Two decades ago, as a brand new professor, I worked with a team of researchers studying access to healthcare in rural West Virginia. Our goal was to identify ways to measure the effects of not receiving medical treatment or the barriers that might prevent patients from following healthcare. This research was performed at the Robert C. Byrd Center for Rural Health.
As most readers will imagine, it is difficult to isolate the effects of access to medical care on patients. People who don’t have health insurance or seek regular medical care also tend to have other problems that make poor health worse. Thus, the statistical tools used by economists probably cannot differentiate between a patient’s inability to access care and another underlying condition linked to poverty. It can be as simple as having access to reliable transportation or being able to take an entire day off for a medical exam.
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Medical researchers were no better off. A randomized controlled trial may be ideal for testing a new treatment, but it is not appropriate for something like access to health care. To refuse medical treatment in order to assess the impact on patients is, in such cases, a profound ethical violation.
Yet we researchers needed to measure the effects of access in order to determine whether it was beneficial or unnecessary to send additional funds for health care to these rural areas. The hospital had limited resources and it had to apply them where it would bring the most benefit. The director of the center only cared that we do our best to measure the benefits and costs. He didn’t care where the money was going, only that it offered the most benefits. He was a first-rate researcher and clinician from whom I learned a lot.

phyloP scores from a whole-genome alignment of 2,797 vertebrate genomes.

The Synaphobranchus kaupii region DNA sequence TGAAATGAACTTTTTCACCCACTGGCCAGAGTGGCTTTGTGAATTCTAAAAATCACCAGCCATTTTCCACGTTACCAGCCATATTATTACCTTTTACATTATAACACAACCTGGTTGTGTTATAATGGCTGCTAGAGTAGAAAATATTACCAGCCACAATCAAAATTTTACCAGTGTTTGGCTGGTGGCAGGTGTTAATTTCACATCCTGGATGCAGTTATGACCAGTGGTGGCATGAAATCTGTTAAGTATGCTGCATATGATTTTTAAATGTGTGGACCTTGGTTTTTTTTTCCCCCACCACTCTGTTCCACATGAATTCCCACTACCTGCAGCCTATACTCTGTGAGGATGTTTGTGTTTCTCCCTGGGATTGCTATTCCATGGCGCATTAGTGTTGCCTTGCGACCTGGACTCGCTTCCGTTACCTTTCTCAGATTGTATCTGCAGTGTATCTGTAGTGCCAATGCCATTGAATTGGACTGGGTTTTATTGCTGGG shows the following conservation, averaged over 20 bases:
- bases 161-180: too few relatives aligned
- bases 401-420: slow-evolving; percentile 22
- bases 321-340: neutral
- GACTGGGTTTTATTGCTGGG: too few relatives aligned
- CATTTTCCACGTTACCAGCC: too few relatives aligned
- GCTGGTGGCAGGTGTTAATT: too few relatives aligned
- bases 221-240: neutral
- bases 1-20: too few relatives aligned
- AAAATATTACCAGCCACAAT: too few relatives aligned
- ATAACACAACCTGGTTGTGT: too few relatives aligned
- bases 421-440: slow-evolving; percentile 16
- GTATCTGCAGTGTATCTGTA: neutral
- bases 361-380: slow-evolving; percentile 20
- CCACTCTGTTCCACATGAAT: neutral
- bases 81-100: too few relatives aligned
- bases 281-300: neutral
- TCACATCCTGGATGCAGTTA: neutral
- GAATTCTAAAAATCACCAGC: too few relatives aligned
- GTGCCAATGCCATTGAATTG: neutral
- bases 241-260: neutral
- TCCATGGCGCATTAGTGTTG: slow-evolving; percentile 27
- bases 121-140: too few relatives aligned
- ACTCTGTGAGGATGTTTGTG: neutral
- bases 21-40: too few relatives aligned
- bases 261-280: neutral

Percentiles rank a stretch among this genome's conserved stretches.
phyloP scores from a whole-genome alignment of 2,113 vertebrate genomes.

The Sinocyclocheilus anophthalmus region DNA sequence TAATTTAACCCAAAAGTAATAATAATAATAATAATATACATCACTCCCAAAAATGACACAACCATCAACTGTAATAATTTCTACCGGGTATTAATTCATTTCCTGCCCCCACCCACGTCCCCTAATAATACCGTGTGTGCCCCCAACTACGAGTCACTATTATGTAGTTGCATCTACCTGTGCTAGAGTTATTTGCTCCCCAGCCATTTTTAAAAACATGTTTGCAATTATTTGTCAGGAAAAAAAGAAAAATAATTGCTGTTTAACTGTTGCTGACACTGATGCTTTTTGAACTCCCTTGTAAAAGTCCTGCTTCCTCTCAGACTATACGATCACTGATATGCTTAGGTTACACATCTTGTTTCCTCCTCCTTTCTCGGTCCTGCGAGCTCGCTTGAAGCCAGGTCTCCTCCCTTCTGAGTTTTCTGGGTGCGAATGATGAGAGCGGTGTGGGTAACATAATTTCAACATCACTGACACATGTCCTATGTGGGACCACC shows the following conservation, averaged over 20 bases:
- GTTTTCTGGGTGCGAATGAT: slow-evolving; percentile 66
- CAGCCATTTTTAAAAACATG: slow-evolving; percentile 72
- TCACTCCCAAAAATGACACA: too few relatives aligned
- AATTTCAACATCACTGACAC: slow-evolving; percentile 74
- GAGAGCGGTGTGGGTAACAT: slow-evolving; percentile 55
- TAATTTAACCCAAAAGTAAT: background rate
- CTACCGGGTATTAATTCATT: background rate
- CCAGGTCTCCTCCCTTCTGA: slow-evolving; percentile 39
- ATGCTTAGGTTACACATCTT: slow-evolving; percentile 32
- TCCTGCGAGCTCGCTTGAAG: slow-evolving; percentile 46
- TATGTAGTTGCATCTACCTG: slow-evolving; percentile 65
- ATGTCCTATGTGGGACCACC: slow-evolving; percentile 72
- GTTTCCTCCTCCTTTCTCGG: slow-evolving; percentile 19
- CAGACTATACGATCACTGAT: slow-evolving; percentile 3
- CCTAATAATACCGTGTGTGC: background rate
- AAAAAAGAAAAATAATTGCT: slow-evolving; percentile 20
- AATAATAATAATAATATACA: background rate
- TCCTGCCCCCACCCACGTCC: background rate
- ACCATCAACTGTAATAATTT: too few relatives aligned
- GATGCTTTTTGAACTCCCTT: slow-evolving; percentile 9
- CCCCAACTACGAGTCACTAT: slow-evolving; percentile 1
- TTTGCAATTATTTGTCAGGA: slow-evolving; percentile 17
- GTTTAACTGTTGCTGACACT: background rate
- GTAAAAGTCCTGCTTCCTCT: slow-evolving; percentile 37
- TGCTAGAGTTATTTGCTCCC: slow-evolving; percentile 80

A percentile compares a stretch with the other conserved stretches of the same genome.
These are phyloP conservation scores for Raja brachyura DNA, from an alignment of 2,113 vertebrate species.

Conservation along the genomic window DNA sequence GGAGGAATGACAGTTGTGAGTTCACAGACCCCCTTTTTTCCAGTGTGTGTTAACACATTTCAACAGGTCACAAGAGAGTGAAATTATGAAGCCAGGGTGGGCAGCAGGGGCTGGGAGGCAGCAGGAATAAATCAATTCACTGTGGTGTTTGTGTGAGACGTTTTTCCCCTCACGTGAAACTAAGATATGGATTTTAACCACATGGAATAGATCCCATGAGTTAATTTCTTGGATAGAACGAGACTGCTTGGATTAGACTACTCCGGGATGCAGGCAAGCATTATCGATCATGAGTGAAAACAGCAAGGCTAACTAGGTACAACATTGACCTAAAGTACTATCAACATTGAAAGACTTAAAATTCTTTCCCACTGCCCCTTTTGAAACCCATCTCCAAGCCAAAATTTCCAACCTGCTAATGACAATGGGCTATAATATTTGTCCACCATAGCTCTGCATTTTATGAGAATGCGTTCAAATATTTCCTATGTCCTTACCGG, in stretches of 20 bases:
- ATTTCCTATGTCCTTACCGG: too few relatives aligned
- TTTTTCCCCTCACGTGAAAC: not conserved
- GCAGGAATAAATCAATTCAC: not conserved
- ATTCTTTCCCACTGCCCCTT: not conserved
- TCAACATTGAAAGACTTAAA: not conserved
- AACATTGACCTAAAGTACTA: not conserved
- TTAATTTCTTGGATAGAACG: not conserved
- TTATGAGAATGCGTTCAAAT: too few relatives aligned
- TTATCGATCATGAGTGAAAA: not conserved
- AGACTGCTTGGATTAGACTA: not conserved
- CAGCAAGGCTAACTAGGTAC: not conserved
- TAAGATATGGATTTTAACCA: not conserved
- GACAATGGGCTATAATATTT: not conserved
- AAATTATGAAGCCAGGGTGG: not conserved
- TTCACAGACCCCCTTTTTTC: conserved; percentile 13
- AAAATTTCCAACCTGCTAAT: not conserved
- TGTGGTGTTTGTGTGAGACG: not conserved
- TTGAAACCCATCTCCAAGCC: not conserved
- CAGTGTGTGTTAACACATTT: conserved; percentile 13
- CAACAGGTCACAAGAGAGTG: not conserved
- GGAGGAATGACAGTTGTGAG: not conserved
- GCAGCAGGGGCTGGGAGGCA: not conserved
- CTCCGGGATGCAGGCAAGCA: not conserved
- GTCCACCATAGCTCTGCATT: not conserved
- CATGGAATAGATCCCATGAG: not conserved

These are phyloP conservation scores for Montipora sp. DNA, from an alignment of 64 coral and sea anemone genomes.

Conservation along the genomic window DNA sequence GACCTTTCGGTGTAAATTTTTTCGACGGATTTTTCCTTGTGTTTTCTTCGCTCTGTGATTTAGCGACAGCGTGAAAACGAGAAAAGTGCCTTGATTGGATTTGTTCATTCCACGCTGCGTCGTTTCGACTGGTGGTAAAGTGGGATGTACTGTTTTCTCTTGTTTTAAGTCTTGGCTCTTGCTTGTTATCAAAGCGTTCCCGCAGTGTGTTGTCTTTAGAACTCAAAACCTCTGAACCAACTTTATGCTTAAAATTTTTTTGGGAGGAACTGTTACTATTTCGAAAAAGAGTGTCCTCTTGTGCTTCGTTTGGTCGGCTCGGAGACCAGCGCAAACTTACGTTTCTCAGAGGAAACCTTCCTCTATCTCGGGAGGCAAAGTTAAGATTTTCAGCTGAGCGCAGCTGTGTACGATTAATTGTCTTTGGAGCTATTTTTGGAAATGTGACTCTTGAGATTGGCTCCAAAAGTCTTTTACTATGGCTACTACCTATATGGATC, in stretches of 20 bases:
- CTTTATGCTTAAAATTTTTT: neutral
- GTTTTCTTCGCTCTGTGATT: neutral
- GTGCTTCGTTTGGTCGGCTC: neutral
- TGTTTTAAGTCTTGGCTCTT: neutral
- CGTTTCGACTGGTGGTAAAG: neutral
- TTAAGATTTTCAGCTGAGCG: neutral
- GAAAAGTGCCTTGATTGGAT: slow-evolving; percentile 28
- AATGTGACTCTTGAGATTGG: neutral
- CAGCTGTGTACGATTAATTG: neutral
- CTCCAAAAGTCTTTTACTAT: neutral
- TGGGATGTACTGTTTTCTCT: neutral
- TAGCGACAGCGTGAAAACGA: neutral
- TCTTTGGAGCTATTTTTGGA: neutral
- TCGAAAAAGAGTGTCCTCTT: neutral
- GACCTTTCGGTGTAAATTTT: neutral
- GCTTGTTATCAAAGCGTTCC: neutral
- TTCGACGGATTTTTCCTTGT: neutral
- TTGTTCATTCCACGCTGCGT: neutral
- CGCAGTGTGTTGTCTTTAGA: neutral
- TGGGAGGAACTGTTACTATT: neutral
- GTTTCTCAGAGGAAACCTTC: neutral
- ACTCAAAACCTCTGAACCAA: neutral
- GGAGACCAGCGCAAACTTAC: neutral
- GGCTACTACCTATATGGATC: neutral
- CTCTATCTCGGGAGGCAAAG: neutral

Our research team decided to look for natural experiences in patient health records. We were looking for conditions that interrupted normal health care. In a mountainous and rural area, I thought transportation issues were most likely, as bridges and roads were often closed. We also researched the closure of clinics or providers statewide. Neither was successful, but we found an unusual event. The only mammography equipment, which was in a remote rural clinic, broke and lay inoperable for a year. The effects of this incident have become the subject of our study.
We extracted every record of every woman who had visited the clinic in the years before the breakup, and everyone who had been there for three years afterwards. In the years before the machine broke, the use of the machine was constant and the cancer detection rate was almost constant. This diagnostic tool was doing its job.
Once the machine failed, the testing rate for these women dropped to almost zero. The rate has not fallen to absolute zero; some women visited other establishments, the closest requiring a three-hour round trip. However, it can be assumed that the year the machine was inaccessible, there were undetected cancers among this population.